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Three Quick Facts: Reach, Next and Barratt Developments


Three things you need to know in the financial markets this morning from investment writer, Tony Cross.


News publishers Reach [LON:RCH] have issued a trading statement for the four month period to April 25th this morning. The company continues in its quest to make money from news, something which presents significant challenges in a market that is dominated by free information. Over the period. Digital revenues grew by 35% but traditional print sales fell by 10.4%, leading to a total revenue reduction of 3.1%. Management admit the growth here is flattered by some weak comparatives but they are confident that the move to a digital business is well underway with revenues from the channel now being the dominant stream.


There’s a trading statement from clothing retailer Next [LON:NXT] covering the 13 weeks to May 1st which is likely to impress the market. Guidance assumed that sales would be down 10% for the quarter but this has instead come in just 1.5% lower. That equates to a £75m revenue surplus and had allowed the company to upgrade its full year profit forecast by £20m. There are some interesting observations in the note relating to a switch in the sales mix over the reporting period, so although revenues are close to static, that hasn’t been a case of people switching from physical to digital channels. Instead, it’s been homeware, third party brands, childrenswear and overseas sales which have replaced lost business from physical stores.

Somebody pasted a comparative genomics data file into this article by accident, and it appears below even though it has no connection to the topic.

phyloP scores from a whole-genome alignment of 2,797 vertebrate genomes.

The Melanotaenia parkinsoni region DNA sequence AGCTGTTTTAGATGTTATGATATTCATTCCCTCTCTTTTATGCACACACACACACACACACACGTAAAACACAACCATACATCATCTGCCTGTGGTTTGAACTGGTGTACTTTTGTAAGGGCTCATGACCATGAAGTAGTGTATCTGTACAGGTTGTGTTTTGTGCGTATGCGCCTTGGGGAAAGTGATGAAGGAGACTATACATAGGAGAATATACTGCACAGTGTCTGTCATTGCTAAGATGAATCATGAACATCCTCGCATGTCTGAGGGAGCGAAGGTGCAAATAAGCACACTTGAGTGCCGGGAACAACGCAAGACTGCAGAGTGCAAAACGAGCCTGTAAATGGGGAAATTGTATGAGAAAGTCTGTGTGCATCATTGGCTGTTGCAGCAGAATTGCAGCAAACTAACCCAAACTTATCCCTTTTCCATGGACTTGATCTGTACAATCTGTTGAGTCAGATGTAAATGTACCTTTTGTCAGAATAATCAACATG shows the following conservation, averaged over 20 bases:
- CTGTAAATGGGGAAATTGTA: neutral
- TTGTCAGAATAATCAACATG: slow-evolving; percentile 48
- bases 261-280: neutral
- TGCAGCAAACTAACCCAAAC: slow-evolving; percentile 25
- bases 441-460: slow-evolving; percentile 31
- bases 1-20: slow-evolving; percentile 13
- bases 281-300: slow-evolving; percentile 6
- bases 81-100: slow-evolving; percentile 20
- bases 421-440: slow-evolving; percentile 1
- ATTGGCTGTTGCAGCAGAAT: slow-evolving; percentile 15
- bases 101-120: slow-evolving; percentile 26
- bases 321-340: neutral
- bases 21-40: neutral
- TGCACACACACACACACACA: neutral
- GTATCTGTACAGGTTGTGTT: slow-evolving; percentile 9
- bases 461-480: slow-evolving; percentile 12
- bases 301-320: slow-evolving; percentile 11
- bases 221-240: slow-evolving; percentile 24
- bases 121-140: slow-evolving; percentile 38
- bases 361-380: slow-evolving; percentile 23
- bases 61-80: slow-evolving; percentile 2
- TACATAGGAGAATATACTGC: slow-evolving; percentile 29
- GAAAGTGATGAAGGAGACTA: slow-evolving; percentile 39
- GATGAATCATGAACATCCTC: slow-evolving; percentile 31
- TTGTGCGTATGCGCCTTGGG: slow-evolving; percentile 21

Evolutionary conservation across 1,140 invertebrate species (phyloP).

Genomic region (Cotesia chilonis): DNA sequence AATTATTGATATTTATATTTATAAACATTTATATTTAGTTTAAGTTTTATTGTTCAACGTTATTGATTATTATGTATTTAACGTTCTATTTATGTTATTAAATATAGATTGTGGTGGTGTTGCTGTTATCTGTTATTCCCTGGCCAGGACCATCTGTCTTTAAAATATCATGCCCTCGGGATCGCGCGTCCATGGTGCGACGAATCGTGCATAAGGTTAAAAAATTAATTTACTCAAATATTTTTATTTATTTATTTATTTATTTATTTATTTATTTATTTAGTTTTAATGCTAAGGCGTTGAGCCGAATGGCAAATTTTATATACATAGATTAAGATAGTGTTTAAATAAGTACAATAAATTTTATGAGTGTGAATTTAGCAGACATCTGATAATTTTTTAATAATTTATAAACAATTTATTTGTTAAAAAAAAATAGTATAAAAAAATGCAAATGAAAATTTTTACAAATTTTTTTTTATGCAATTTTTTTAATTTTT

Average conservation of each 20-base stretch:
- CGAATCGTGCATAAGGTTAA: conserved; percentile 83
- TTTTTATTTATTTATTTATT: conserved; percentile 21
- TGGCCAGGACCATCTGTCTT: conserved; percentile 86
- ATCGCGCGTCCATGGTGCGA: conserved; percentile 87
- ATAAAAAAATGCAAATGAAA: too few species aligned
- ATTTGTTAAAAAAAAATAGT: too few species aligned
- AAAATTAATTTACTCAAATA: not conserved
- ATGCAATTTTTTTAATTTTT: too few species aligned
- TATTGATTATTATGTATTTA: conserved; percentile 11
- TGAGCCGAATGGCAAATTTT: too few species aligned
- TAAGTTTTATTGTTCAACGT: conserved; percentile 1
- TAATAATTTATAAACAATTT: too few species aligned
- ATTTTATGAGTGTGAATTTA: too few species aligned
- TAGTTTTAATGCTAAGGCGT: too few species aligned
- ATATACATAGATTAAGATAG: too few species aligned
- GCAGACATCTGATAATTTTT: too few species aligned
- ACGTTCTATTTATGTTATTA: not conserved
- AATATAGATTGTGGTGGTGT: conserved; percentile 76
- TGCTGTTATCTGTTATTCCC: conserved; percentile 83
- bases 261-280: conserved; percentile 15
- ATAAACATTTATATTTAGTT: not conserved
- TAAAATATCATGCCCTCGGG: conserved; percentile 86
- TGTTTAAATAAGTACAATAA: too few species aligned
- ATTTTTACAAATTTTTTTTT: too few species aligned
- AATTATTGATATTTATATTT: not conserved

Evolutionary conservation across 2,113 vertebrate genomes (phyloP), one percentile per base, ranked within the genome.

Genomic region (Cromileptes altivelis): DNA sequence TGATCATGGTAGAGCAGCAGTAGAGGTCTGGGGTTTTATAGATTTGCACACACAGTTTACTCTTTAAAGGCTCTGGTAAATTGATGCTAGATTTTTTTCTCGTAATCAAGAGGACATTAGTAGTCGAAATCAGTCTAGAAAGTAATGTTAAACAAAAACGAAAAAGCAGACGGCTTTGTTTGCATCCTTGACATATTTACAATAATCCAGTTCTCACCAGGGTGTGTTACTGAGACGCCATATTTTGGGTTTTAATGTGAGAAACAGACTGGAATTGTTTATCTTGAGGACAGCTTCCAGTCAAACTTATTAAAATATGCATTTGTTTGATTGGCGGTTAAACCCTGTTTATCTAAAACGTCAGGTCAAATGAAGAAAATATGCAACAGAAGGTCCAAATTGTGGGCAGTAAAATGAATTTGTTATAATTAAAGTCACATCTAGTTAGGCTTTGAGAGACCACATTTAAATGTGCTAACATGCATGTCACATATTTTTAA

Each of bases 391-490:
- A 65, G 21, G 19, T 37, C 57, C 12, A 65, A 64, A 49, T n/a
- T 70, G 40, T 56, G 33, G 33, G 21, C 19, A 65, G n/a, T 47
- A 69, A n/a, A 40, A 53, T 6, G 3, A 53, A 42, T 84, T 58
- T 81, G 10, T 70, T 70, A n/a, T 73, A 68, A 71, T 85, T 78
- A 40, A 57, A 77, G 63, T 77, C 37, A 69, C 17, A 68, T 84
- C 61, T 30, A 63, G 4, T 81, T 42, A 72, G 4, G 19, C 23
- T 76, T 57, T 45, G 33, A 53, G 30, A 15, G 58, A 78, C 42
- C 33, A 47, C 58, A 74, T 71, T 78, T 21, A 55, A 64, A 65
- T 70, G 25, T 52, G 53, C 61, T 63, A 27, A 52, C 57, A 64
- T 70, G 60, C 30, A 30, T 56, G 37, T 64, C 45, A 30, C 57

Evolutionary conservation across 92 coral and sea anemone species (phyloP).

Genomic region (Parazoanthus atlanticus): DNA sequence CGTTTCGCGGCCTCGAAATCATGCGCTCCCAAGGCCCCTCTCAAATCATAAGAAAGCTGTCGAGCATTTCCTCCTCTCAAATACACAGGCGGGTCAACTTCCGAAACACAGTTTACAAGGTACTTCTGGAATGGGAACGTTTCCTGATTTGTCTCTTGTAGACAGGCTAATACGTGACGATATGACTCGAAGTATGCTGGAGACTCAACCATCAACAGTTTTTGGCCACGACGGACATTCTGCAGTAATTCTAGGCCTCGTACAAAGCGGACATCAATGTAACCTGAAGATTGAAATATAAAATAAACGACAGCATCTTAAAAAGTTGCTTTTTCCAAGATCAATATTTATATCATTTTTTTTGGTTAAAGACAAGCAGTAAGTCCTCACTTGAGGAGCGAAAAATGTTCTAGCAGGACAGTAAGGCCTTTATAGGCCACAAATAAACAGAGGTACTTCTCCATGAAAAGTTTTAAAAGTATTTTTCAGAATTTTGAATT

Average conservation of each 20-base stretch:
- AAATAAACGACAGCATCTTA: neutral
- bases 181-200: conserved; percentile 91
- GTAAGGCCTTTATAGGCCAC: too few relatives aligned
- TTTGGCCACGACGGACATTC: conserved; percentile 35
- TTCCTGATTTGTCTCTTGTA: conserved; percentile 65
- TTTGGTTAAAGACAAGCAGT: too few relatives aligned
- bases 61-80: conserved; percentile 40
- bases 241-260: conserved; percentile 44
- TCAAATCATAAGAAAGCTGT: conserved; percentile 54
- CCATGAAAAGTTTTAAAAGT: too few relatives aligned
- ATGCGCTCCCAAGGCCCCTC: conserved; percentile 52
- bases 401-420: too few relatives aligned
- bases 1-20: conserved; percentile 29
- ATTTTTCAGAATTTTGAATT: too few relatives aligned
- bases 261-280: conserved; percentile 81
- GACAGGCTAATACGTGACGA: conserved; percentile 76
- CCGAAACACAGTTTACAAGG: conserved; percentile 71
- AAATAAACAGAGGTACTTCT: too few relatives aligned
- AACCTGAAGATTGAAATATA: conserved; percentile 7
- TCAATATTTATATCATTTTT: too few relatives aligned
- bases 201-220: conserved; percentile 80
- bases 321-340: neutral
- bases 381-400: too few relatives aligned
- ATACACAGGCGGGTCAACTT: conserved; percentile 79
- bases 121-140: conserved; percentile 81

Barratt Developments

Rounding out with a trading update from housebuilders Barratt Developments [LON:BDEV], covering January 1st to May 2nd. They have now increased forecasts as to how many properties they intend to complete for the full year, pushing the financial outlook modestly higher, too. The company notes that completions have been accelerated in recent months to allow customers to take advantage of government support initiatives and although build cost inflation has hit 3%, expectations are for this to ease back to the 1%-2% range across the year.

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This article does not constitute investment advice. Do your own research or consult a professional advisor.

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